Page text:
Secondly, phishing attacks are on the rise and one of the most common scams. Fraudsters impersonate banks and send emails prompting recipients to enter passwords or other authorization details into fraudulent websites that resemble bank portals. This information falls directly into bad actors’ hands and gives free rein over victims’ accounts.

According to research from credit reference agency TransUnion one in four people have been targeted by cyber criminals during the lockdown in the UK (source). Organisations recently targeted include; EasyJet, the Centre for Disease Control and Prevention (CDC) and World Health Organization (WHO).  

Law enforcement is helpless with only a small proportion of online fraud cases investigated. Behind the inability of law enforcement agencies to contain the problem, lie three factors: the distance between thief and victim which excludes witnesses, the often foreign-based nature of the crimes and the ability of fraudsters to conceal their identity within the network. Online fraud is therefore expected to continue rising dramatically as the prediction of a cashless society draws closer.

Collaborations by Banks to reduce fraud

The International Finance (IFF) trade body has called for greater data sharing between financial institutions and law enforcement, both on a domestic and international level. Banks in the UK have already been asked to share their cybercrime experiences with regulators – allowing greater information flow across the sector in response to new threats.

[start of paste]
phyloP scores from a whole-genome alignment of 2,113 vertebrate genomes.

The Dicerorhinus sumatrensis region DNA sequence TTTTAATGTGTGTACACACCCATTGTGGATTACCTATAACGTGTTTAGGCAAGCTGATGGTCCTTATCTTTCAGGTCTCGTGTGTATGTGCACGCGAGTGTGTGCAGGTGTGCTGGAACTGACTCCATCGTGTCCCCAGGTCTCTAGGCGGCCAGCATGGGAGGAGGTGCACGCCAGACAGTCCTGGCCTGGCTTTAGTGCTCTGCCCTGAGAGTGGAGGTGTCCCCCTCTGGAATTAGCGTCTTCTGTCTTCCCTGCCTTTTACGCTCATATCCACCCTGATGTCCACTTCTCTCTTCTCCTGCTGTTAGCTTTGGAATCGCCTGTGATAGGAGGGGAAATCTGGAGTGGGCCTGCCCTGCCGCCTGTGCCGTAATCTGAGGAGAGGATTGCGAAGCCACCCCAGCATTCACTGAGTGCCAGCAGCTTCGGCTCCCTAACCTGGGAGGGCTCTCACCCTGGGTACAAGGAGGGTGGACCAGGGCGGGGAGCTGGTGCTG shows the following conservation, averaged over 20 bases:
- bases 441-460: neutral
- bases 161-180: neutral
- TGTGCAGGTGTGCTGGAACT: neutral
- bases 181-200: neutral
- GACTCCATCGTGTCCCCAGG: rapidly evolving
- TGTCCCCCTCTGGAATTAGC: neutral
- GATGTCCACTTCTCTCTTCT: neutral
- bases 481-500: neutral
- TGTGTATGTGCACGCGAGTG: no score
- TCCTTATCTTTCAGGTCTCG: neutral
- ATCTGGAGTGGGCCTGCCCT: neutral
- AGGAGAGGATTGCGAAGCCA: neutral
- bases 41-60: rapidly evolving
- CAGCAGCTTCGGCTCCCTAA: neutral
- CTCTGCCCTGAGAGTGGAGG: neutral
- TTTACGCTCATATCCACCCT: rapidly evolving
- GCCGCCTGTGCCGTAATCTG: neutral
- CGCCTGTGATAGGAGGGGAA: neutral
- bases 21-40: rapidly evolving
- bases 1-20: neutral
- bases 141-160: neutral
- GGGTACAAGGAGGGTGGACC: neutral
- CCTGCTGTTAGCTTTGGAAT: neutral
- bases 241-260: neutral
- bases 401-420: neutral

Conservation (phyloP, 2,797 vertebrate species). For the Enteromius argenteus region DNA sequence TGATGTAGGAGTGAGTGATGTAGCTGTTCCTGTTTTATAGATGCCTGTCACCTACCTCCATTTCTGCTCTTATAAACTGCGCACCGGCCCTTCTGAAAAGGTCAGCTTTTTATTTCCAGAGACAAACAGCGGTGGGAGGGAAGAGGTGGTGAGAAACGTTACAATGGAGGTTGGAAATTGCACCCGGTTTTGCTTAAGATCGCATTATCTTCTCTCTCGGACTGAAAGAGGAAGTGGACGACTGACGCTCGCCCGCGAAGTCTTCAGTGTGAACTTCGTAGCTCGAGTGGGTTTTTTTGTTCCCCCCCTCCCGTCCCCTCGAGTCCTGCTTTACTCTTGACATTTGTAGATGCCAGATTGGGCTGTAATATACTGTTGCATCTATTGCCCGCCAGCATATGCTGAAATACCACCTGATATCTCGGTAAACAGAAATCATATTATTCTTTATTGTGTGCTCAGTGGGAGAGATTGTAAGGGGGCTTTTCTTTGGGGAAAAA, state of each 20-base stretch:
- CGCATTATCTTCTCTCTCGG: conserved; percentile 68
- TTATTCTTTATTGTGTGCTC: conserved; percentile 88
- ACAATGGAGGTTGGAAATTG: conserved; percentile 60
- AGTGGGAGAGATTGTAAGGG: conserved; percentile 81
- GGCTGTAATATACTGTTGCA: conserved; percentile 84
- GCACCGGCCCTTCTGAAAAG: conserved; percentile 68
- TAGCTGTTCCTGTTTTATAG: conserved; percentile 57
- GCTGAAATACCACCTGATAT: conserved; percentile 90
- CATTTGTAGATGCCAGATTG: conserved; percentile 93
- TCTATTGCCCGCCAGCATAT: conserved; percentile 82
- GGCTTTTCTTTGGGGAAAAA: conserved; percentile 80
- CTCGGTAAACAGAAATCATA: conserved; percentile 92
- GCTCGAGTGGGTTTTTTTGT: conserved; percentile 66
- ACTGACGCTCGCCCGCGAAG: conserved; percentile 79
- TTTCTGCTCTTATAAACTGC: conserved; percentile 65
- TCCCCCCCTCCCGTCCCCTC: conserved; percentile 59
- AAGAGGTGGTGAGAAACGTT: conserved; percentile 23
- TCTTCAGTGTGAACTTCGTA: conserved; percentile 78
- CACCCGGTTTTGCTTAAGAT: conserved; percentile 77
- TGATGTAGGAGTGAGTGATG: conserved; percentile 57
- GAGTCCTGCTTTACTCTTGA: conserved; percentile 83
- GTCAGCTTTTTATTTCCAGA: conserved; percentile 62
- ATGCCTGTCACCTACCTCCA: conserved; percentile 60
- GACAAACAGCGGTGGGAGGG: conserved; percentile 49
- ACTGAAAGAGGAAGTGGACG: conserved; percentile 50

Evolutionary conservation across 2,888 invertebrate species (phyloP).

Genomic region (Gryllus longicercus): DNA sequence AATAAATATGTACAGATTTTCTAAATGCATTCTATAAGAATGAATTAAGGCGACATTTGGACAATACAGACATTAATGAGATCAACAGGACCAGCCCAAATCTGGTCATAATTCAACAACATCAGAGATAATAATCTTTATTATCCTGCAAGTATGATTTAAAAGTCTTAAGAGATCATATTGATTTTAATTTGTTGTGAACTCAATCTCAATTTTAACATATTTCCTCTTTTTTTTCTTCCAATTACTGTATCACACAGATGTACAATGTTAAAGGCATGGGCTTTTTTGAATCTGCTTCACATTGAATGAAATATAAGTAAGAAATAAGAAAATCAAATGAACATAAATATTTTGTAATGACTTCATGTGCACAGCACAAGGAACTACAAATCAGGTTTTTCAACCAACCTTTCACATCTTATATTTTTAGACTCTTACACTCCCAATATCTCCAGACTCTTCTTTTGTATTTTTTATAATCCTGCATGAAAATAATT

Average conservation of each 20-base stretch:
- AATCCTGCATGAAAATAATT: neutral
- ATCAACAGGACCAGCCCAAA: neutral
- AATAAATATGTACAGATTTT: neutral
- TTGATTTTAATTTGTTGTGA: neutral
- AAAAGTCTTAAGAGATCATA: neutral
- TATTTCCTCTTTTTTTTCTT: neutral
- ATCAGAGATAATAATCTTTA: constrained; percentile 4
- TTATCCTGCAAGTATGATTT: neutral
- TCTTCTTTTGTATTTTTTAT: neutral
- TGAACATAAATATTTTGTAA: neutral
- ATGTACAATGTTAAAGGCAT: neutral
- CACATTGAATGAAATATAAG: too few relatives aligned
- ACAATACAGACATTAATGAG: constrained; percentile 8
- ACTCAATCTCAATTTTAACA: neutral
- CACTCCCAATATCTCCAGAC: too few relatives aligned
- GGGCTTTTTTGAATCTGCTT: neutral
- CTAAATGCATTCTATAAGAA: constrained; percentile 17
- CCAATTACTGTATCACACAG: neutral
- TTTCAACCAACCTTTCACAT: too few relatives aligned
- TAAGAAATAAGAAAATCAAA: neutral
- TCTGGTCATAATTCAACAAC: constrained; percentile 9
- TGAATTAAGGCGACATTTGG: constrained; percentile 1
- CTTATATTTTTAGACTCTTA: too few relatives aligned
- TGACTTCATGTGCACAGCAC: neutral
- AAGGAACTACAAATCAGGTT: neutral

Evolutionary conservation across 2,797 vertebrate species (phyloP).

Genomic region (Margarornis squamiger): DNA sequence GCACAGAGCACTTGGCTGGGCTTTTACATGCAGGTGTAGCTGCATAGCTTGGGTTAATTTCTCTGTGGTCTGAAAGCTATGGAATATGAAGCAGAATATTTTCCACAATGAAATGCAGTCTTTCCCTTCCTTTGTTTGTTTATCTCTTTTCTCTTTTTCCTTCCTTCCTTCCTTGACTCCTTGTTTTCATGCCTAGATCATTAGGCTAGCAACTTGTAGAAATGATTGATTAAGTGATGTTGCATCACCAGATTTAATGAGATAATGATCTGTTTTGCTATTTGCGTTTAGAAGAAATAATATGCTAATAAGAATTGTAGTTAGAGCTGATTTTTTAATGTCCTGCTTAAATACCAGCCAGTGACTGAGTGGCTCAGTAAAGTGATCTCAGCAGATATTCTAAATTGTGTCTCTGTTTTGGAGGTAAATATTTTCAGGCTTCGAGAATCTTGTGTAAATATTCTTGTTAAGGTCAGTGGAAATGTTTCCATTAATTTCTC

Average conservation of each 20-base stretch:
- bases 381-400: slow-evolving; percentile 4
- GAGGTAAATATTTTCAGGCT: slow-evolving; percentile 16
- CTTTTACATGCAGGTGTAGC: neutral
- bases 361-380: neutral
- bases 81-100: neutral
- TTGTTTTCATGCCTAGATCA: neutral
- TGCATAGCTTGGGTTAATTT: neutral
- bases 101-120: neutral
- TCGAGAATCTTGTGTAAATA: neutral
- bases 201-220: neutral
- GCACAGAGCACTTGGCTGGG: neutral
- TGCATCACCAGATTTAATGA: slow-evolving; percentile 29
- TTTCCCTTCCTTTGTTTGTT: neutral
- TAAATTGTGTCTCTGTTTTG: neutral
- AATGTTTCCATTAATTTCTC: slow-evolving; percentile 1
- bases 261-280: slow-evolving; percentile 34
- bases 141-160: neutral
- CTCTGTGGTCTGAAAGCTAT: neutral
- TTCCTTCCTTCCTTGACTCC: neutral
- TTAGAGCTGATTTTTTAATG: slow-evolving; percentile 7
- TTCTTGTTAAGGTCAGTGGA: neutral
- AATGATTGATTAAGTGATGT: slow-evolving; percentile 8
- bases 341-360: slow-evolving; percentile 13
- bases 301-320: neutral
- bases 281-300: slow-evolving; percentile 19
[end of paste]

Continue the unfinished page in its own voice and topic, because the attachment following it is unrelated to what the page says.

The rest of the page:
We can expect further coordination between law enforcement and the private sector in the coming months, as well as greater international cooperation in tackling multi-jurisdictional fraud. We anticipate an accelerated digital-first approach be taken to combat fraud and achieve compliance for the potential of a cashless society.

In summary

The pandemic has acted as an example into how societies will operate without cash. As the world grows increasingly connected, online markets are developing with new funds being made available and dedicated to the security of electronic transactions. However, currently there is no proof that digitally-formatted money would be any easier to track as the speed and complexity of money laundering activity is what currently makes it so difficult to trace.

Understanding the true effects of the pandemic on crime such as money laundering will only be apparent after an extended period of time and analysis. However, what is clear is there has been a dramatic rise in cybercrime and online fraud that businesses will need to be vigilant of since the outbreak of COVID-19.